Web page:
Ring stuffs homes with old furniture, torches for insurance

Old homes and junky cars were kindling for Verdon Taylor, the overlord of a crime ring that lit up more than 30 arson fires to score nearly $1 million of insurance money. Buy cheap and claim big was Taylor’s burning ambition during a 16-year arson binge that lit up the Richmond, Va. area. Taylor’s rat pack bought homes and cars at auctions and foreclosure sales — all at steep discount prices. Taylor’s cohorts often rented houses as well. Read full story

Broke and jobless, Dad kills baby son for life insurance

Prince McCloud Rams was a beautiful little boy, barely a year old. He had shining dark eyes that danced in the light. Every child deserves a childhood. But Prince never had one. His father Joaquin Rams was nearly broke, and wanted to live the good life. Rams murdered his own son — a baby — for $550,000 of life insurance money. His mother Hera McCloud gained permanent custody when she and Joaquin split up. Prince was visiting his father alone in Northern Virginia. Suddenly paramedics were rushed to Rams’ home. Prince was wrapped in a towel on the floor, unresponsive. He died the next day. Suspicion immediately focused on Rams. Rams secretly took out three life-insurance policies worth $550,000 total on Prince, investigators discovered. How strange to buy so much life coverage on a mere baby. Rams turned those life policies into a murder weapons. Read full story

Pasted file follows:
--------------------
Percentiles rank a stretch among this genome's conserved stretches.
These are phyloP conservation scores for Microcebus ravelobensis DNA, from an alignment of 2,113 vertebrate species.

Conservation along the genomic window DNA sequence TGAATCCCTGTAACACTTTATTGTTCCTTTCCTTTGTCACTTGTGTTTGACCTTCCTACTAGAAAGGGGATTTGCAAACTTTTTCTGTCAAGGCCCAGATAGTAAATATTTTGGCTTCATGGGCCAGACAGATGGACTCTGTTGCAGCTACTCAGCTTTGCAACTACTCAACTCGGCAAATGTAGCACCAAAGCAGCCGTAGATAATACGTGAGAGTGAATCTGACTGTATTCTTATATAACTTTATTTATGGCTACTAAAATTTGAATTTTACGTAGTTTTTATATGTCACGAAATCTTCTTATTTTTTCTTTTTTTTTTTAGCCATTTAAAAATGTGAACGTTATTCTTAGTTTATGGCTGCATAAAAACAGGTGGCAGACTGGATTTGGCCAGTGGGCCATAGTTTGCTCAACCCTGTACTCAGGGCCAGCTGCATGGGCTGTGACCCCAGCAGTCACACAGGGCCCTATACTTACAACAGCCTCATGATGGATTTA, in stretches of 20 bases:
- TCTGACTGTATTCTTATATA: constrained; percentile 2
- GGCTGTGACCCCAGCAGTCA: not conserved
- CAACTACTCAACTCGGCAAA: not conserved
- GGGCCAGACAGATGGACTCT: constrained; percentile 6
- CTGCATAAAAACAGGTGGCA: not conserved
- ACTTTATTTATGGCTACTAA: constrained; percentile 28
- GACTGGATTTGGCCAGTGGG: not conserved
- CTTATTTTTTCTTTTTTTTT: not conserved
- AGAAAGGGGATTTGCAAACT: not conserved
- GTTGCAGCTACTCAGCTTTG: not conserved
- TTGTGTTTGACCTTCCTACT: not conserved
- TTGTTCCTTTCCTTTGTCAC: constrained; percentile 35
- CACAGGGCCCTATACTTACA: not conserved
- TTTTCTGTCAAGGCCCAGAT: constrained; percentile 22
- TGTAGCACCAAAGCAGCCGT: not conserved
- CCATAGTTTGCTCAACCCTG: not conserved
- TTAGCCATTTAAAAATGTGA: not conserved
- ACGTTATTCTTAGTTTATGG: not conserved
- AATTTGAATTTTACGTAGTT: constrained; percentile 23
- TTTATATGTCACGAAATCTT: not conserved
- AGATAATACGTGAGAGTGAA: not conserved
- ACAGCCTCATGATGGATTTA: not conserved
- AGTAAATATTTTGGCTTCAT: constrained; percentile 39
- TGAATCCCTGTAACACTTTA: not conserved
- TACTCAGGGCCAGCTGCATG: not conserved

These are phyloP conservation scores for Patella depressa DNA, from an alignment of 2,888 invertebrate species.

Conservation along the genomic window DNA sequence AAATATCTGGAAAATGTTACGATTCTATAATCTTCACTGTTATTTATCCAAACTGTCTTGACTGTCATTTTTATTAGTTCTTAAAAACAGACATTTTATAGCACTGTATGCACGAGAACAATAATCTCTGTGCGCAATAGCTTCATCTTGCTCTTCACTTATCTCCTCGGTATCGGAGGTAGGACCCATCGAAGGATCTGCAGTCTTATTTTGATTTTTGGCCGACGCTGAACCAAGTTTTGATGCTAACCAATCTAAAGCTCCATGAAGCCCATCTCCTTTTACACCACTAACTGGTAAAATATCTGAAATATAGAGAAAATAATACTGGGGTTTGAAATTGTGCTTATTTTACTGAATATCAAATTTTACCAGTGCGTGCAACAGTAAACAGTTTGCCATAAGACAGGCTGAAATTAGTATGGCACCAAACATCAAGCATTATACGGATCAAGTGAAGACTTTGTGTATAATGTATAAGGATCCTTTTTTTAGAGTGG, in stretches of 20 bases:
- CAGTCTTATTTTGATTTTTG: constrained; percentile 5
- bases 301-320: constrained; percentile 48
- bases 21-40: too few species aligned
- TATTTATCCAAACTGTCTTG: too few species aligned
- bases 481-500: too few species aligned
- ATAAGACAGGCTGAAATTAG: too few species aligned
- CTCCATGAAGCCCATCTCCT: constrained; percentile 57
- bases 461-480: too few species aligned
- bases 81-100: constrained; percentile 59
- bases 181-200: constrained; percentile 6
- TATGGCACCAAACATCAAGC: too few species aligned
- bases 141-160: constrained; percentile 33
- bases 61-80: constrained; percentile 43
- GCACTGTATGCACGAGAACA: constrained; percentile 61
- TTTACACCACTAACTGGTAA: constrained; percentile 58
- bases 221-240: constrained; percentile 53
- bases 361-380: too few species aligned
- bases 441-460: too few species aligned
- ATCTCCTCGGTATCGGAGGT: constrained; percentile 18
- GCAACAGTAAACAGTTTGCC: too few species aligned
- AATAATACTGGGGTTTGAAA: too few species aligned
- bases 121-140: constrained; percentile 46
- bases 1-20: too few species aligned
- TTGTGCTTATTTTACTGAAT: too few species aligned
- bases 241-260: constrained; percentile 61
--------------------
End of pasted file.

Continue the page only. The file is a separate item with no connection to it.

Eye doc sticks healthy eyes with painful needles, lasers

Dr. Salomon Melgen stuck needles in patients’ eyes and burned their retinas with lasers. The staggering Medicare ruse stole up to $136 million, replete with painful and botched treatments of luckless patients. Patients flocked to Melgen, a well-known eye specialist in West Palm Beach, Fla. He grew rich by giving painful and worthless injections and laser treatments to hundreds of elderly patients. He even billed insurers for treating patients with plastic prosthetic eyes. Read full story

High-flying airplane con crash lands and deep-sixes

Smoke filled the Beechcraft Baron airplane 30 miles off the Louisiana coast … going down fast. Pilot Theodore R. Wright III radioed for help when flames spat out from behind the instrument panel, melting the windshield. He bellied the plane into the ocean — a cool-headed, life-saving maneuver. Or so Wright claimed. Ditching the Beechcraft actually was a ditzy insurance hoax — Wright crash-landed and sank it on purpose. The deep-six dunking jumpstarted a doomed plot to wreck the Beechcraft … another plane … a Lamborghini … and 45-foot sailboat — all for nearly $940,000 of inflated insurance claims. Read full story

Home invasion — doc lies active seniors stuck in homes

Dr. Jacques Roy mounted a home invasion so big and audacious that he’ll serve 35 long and lonely years in federal prison. It was an uncaring homecare scam. The Dallas-area doctor ran one of the largest Medicare cons in history. Roy’s whopping $375-million plot cranked out thousands of claims for helping ill and infirm seniors, supposedly stuck in their homes. Except the seniors were perfectly healthy, even mowing their lawns. Roy also billed for homecare for hundreds of homeless people living on the streets or in shelters. Read full story


Read about previous year’s inductees to the Insurance Fraud Hall of Shame: